Eilish O'Regan: '€2.1bn capital plan for hospitals and care has to deliver on time for patients'
Out-of-date hospital scanning machines, public nursing homes where older people must eat their dinner at their bedside, and freezing cold A&E departments remain a blight on the health service.
They are also part of the legacy of underinvestment in capital spending over many years, with priority going to funding for day-to-day services.
The Government's €2.1bn capital plan - covering three years between now and 2021 - promises to fund better facilities, newer equipment and more "bricks and mortar".
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The fact it is multi-annual funding is welcome because it allows the HSE to plan ahead and avoids officials waiting for a once-a-year allocation.
Several projects announced are already under way and it lacks a timetable or specific targets. It includes the flagship National Children's Hospital which looks destined to demand more than its current €1.4bn construction cost by the time it opens in 2023.
It also features the new Central Mental Hospital - the National Forensic Mental Health facility in Portrane, Dublin, and radiotherapy machines in Galway.
The plan is to provide money for enabling works for the new National Maternity Hospital, although it is vague on relocating other maternity hospitals.
One of the most urgent areas in need of replacement or refurbishment is the network of outdated HSE-run nursing homes.
They are housed in community hospitals across the country which inspectors have condemned for leaving residents crammed in Nightingale wards.
These homes for old people, as well as disability centres, will get a €265m injection. But only 80pc of the 90 public nursing homes, which were supposed to be replaced or upgraded between 2016 and 2022, will meet the deadline.
It is expected that by the end of this year some 31 of the centres will have been built, while many more will be at various stages of the design and planning process.
Another area which is often under the radar when talking of capital spending is the replacement of outdated hospital equipment to diagnose and treat patients.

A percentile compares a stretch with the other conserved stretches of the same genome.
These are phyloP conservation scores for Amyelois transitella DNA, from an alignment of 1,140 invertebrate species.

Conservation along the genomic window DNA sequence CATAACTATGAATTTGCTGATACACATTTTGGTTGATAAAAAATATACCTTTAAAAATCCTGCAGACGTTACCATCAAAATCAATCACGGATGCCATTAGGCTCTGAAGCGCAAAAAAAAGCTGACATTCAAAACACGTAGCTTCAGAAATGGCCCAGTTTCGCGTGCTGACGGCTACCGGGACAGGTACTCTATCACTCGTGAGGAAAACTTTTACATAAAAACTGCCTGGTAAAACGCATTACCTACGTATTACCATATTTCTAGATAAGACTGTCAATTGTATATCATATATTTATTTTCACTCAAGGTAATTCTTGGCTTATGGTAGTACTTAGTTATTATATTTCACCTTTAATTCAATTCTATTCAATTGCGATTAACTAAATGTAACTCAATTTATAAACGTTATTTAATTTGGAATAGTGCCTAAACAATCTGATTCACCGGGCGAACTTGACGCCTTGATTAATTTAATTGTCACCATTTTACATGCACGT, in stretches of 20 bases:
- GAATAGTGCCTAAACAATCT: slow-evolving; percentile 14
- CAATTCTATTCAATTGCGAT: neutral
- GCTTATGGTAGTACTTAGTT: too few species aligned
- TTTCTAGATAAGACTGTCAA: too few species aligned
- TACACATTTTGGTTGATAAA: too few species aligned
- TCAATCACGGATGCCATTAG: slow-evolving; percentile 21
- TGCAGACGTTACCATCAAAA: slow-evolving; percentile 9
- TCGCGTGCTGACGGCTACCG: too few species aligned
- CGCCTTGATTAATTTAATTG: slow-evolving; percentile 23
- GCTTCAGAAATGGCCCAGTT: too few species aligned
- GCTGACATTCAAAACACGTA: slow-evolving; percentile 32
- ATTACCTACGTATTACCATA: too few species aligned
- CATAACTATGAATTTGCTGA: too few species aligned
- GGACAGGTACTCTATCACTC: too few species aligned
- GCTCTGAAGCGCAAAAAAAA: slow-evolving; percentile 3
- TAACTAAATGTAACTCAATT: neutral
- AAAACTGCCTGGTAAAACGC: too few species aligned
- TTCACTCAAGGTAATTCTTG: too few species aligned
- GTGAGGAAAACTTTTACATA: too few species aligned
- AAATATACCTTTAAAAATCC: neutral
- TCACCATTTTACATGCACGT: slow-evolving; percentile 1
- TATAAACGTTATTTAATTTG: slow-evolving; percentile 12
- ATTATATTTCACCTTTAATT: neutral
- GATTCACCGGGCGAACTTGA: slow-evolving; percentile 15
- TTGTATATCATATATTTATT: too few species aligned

Testimonies provided by the Irish Hospital Consultants Association from doctors yesterday spoke of serious infection outbreaks at the Rotunda maternity hospital in its neonatal intensive care unit because it is too cramped.
Sligo Hospital has an 11-year-old MRI scanner doing 9,000 scans a year and breaking down although it should have been replaced four years ago.
Yesterday it was announced a total of €39.5m is being allocated to replace equipment.
"From a risk and patient safety perspective, these increases in allocations are critical," the plan conceded.
But it still falls short of the €300m for "essential equipment replacement" outlined in briefing notes for HSE chief Paul Reid a few months ago.
The same problem has been highlighted in the plan to provide extra hospital beds which are vital to easing overcrowding and the trolley crisis.
It provides for 480 beds over three years, 300 fewer than originally pledged.
The plan states that by the end of this year the number of beds will be back to more than 11,000 for the first time since 2009.
However, this is against a background of an ageing and increasing population.
Another 30 new primary care centres are earmarked to open before the end of 2021.
Some 100 new beds will open in mental health units, increasingly under pressure to cope with demand.
Several of the proposed projects remain shrouded in uncertainty and are dependant on the vagaries of securing planning permission and escalating construction costs.
The price tag attached to several facilities yesterday is likely to be too modest before being subjected to testing in the market.
The plan for three new hospitals, treating only public waiting list patients, continues to lack detail and basics such as where they will be sited.
There are also the continuing budget overruns in the HSE, leading to a curtailment in the rate of recruitment of staff needed to operate new facilities.
They will be essential to ensure new beds which are opened this winter are properly serviced.
The long-delayed plan - launched in September rather than January because it was unclear what impact the overrun in the National Children's Hospital would have - also means it is behind schedule.
The Government must also be clear on where it stands on the removal of private practice from public hospitals which would mean some re-direction of plans.